The album's cover features elements from the front cover of Prince's previous album, Controversy; namely the eyes and the "Rude Boy" pin in the "1999", the jacket studs in the "R" and the smile in the "P". The "I" in "Prince" contains the words "and the Revolution" written backwards (as "dna eht noituloveR"), both acknowledging his backing band and foreshadowing the next four years of his career.


1999 was released on October 27, 1982, by Warner Bros. Records. It was the fifth album released by Prince.

Reception and legacy[edit]

Professional ratings
Review scores
AllMusic5/5 stars[3]
Blender4/5 stars[14]
Chicago Sun-Times4/4 stars[15]
Entertainment WeeklyA−[16]
The Guardian5/5 stars[17]
Rolling Stone4/5 stars[5]
The Rolling Stone Album Guide4.5/5 stars[19]
Spin Alternative Record Guide8/10[20]
The Village VoiceA−[4]

1999 received widespread acclaim from critics. The album's critical and commercial success secured Prince a place in the public psyche, and marked the beginning of two years of heightened fame via massively successful tours, hit singles and a Hollywood movie. According to the Rolling Stone Album Guide, "1999 may be Prince's most influential album: Its synth-and-drum machine-heavy arrangements codified the Minneapolis sound that loomed over mid-'80s R&B and pop, not to mention the next two decades' worth of electro, house, and techno."[8]

In 2003, the TV network VH1 placed 1999 49th in its list of the greatest albums of all time.[21] The album was also part of Slant Magazine's list "The 50 Most Essential Pop Albums"[22] and the magazine listed the album at #8 on its list of "Best Albums of the 1980s".[23]

In 2003, the album was ranked #163 on Rolling Stone magazine's list of the 500 greatest albums of all time while in 1989, it was ranked the 16th "100 Greatest Albums of the 1980s".[9]

The album was inducted into the Grammy Hall of Fame in 2008.[10] The album was also included in the book 1001 Albums You Must Hear Before You Die.[24]

Track listing[edit]

All tracks written by Prince.

Side one
2."Little Red Corvette"5:03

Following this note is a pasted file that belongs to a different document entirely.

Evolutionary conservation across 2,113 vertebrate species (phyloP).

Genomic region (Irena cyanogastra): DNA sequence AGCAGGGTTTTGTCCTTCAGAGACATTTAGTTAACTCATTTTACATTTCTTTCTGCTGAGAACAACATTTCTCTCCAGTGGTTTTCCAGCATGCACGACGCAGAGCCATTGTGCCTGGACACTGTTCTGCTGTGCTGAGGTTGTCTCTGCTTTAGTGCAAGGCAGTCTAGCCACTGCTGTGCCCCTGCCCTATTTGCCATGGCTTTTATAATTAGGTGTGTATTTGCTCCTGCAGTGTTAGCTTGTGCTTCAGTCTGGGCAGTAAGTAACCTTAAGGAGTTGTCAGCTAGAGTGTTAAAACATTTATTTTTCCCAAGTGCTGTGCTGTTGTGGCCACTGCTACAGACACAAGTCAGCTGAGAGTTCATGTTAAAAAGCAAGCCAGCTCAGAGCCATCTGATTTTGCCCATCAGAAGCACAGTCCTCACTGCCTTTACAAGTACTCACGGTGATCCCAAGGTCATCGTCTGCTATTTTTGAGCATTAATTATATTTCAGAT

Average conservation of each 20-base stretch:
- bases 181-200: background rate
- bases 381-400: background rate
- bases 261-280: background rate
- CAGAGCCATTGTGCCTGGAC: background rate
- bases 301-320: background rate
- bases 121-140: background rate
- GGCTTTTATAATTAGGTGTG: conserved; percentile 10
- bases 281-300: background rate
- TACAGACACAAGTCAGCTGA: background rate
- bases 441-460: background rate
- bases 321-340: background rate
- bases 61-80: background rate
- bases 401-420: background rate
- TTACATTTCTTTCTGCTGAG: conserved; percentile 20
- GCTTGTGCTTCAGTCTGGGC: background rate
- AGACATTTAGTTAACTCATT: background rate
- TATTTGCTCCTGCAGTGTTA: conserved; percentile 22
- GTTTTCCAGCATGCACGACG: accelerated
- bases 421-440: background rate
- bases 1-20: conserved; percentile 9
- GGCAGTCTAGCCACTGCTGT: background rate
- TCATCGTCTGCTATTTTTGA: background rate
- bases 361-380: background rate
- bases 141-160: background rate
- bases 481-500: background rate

Side two
4."Let's Pretend We're Married"7:21
Side three
7."Something in the Water (Does Not Compute)"4:02
Side four
9."Lady Cab Driver"8:19
10."All the Critics Love U in New York"5:59
11."International Lover"6:37

Alternate formats

  • Originally released on vinyl as a double LP (the first of a number of double sets from Prince), 1999 was cut to a single vinyl edition in some countries, omitting "D.M.S.R.", "Automatic", "All the Critics..." and "International Lover"; this single LP was reissued as part of Record Store Day 2018..[25] Some countries in 1983, such as Brazil and Kenya, opted to issue the release as two separate vinyl albums, 1999 I and 1999 II.[26]
  • The original compact disc version of the album was also cut, omitting "D.M.S.R." There is a disclaimer on the back cover of the original compact disc pressing that reads "To enable the release of 1999 as a single compact disc, the song DMSR has been omitted from the original LP edition".[27][unreliable source] Later compact disc pressings (from a 1990 reissue onward) included the track.
  • On the cassette release, "Free" was placed after "D.M.S.R." to end the first side, balancing out the lengths of both sides of the cassette.


  • Prince – lead vocals and all other instruments
  • Dez Dickerson – co-lead vocals (1), guitar solos and backing vocals (2)
  • Lisa Coleman – co-lead vocals (1), backing vocals (2, 3, 5, 6, 8)
  • Jill Jones – co-lead vocals (1), backing vocals (6, 8, 9)
  • Vanity – backing vocals (8)
  • Wendy Melvoin – backing vocals (8)

While not performance credited for the studio recordings, band members Doctor Fink (keyboards), Bobby Z. (drums) and Brown Mark (bass) do appear in the music videos.


  • "1999" (#12 US, #4 US R&B, #25 UK)
  1. "1999"
  2. "How Come U Don't Call Me Anymore?"
  1. "Little Red Corvette"
  2. "All the Critics Love U in New York"
  1. "Delirious"
  2. "Horny Toad"
  1. "Automatic"
  2. "Something in the Water (Does Not Compute)"
  1. "Let's Pretend We're Married"
  2. "Irresistible Bitch"



Region Certification Certified units/Sales
Canada (Music Canada)[40] Gold 50,000^
United Kingdom (BPI)[41] Platinum 300,000^
United States (RIAA)[42] 4× Platinum 4,000,000^

^shipments figures based on certification alone


  1. ^ Rolling Stone
  2. ^ Nathan Brackett; Christian David Hoard (2004). The New Rolling Stone Album Guide. Simon and Schuster. p. 655. ISBN 978-0-7432-0169-8.
  3. ^ a b Erlewine, Stephen Thomas. "1999 – Prince". AllMusic. Retrieved September 15, 2011.